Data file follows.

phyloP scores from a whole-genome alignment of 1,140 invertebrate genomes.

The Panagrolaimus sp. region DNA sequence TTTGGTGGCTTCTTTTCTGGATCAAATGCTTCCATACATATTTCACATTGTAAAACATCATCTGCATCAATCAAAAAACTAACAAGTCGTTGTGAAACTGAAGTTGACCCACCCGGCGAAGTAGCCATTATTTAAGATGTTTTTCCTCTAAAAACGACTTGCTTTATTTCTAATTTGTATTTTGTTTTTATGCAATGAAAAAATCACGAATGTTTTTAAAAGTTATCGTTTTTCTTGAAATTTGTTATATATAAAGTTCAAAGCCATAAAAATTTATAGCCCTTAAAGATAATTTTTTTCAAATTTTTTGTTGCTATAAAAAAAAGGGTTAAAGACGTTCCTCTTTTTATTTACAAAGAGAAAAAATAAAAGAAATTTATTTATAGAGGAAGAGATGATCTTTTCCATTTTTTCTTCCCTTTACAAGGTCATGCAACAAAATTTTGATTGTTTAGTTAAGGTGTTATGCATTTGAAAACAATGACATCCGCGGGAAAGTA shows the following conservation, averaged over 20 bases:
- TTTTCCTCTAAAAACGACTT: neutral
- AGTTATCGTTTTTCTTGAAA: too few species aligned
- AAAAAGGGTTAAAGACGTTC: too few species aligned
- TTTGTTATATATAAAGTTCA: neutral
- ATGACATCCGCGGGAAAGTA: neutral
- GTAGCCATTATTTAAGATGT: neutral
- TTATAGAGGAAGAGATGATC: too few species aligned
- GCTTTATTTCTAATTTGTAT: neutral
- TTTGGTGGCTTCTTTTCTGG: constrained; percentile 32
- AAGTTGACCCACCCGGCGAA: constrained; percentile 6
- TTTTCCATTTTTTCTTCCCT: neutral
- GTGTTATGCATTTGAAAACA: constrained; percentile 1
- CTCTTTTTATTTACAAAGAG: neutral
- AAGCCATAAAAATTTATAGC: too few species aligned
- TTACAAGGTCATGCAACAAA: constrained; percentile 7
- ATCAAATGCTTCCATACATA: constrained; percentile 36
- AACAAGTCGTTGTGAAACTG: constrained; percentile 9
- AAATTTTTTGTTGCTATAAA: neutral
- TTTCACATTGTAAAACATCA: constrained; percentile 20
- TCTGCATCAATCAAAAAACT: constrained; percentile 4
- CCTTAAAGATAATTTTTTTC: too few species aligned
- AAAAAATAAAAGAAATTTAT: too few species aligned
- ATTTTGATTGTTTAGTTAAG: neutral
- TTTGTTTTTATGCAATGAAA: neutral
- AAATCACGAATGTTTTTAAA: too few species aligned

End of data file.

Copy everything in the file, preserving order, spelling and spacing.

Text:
phyloP scores from a whole-genome alignment of 1,140 invertebrate genomes.

The Panagrolaimus sp. region DNA sequence TTTGGTGGCTTCTTTTCTGGATCAAATGCTTCCATACATATTTCACATTGTAAAACATCATCTGCATCAATCAAAAAACTAACAAGTCGTTGTGAAACTGAAGTTGACCCACCCGGCGAAGTAGCCATTATTTAAGATGTTTTTCCTCTAAAAACGACTTGCTTTATTTCTAATTTGTATTTTGTTTTTATGCAATGAAAAAATCACGAATGTTTTTAAAAGTTATCGTTTTTCTTGAAATTTGTTATATATAAAGTTCAAAGCCATAAAAATTTATAGCCCTTAAAGATAATTTTTTTCAAATTTTTTGTTGCTATAAAAAAAAGGGTTAAAGACGTTCCTCTTTTTATTTACAAAGAGAAAAAATAAAAGAAATTTATTTATAGAGGAAGAGATGATCTTTTCCATTTTTTCTTCCCTTTACAAGGTCATGCAACAAAATTTTGATTGTTTAGTTAAGGTGTTATGCATTTGAAAACAATGACATCCGCGGGAAAGTA shows the following conservation, averaged over 20 bases:
- TTTTCCTCTAAAAACGACTT: neutral
- AGTTATCGTTTTTCTTGAAA: too few species aligned
- AAAAAGGGTTAAAGACGTTC: too few species aligned
- TTTGTTATATATAAAGTTCA: neutral
- ATGACATCCGCGGGAAAGTA: neutral
- GTAGCCATTATTTAAGATGT: neutral
- TTATAGAGGAAGAGATGATC: too few species aligned
- GCTTTATTTCTAATTTGTAT: neutral
- TTTGGTGGCTTCTTTTCTGG: constrained; percentile 32
- AAGTTGACCCACCCGGCGAA: constrained; percentile 6
- TTTTCCATTTTTTCTTCCCT: neutral
- GTGTTATGCATTTGAAAACA: constrained; percentile 1
- CTCTTTTTATTTACAAAGAG: neutral
- AAGCCATAAAAATTTATAGC: too few species aligned
- TTACAAGGTCATGCAACAAA: constrained; percentile 7
- ATCAAATGCTTCCATACATA: constrained; percentile 36
- AACAAGTCGTTGTGAAACTG: constrained; percentile 9
- AAATTTTTTGTTGCTATAAA: neutral
- TTTCACATTGTAAAACATCA: constrained; percentile 20
- TCTGCATCAATCAAAAAACT: constrained; percentile 4
- CCTTAAAGATAATTTTTTTC: too few species aligned
- AAAAAATAAAAGAAATTTAT: too few species aligned
- ATTTTGATTGTTTAGTTAAG: neutral
- TTTGTTTTTATGCAATGAAA: neutral
- AAATCACGAATGTTTTTAAA: too few species aligned